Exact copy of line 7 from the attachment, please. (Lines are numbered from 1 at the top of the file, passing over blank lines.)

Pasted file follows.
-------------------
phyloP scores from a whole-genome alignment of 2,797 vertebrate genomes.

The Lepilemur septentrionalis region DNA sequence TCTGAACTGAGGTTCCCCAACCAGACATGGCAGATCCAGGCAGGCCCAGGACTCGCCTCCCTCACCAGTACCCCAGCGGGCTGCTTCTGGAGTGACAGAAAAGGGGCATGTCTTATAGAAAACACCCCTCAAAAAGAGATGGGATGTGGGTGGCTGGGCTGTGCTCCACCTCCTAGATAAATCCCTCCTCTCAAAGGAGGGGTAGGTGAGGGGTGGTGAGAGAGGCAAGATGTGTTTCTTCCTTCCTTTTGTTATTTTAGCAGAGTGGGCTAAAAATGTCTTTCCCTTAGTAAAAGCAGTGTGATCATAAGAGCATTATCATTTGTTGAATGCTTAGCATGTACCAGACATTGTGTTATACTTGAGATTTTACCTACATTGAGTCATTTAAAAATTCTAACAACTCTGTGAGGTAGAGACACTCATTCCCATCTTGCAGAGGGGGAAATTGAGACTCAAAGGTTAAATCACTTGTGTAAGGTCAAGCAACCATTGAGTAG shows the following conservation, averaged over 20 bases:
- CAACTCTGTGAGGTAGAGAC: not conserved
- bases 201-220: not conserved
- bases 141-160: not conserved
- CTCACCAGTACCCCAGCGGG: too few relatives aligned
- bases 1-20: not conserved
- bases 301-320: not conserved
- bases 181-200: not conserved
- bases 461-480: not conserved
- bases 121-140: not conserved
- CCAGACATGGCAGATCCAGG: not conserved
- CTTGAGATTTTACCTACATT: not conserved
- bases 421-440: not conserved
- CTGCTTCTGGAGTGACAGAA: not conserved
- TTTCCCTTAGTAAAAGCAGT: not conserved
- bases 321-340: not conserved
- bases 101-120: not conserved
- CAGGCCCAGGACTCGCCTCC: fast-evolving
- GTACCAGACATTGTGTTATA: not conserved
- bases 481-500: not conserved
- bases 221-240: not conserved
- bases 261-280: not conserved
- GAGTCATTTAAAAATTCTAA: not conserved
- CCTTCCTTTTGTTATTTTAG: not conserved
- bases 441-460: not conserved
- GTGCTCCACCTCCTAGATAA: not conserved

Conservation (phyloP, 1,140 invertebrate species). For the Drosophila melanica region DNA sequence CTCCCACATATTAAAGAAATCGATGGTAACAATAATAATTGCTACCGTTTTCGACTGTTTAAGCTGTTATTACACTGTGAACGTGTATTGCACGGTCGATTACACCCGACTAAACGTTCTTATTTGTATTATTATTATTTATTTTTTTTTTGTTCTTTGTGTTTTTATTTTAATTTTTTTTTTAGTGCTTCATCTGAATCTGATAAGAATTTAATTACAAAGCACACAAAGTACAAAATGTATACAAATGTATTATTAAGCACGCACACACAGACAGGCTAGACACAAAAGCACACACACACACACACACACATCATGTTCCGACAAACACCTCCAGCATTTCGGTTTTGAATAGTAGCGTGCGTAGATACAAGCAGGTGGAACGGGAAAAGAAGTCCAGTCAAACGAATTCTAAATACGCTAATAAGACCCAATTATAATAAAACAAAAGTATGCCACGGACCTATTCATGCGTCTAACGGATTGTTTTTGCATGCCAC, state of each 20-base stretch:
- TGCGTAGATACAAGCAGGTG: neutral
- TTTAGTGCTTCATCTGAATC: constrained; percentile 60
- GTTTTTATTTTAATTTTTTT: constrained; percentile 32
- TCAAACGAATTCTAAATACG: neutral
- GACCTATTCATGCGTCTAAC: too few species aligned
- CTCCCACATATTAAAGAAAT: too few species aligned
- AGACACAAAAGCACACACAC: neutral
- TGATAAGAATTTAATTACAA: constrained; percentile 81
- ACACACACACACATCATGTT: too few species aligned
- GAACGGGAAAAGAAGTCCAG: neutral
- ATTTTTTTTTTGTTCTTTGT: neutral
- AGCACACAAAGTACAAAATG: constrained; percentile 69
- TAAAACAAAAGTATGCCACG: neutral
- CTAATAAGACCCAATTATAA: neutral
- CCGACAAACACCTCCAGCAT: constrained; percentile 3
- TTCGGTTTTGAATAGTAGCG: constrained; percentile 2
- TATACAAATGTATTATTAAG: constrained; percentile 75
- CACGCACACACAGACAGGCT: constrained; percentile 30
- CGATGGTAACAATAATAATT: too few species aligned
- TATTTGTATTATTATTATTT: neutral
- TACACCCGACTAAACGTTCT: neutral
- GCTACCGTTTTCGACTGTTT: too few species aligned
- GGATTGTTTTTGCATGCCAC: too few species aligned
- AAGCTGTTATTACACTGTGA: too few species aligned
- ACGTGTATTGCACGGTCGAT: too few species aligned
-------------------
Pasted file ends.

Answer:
- bases 1-20: not conserved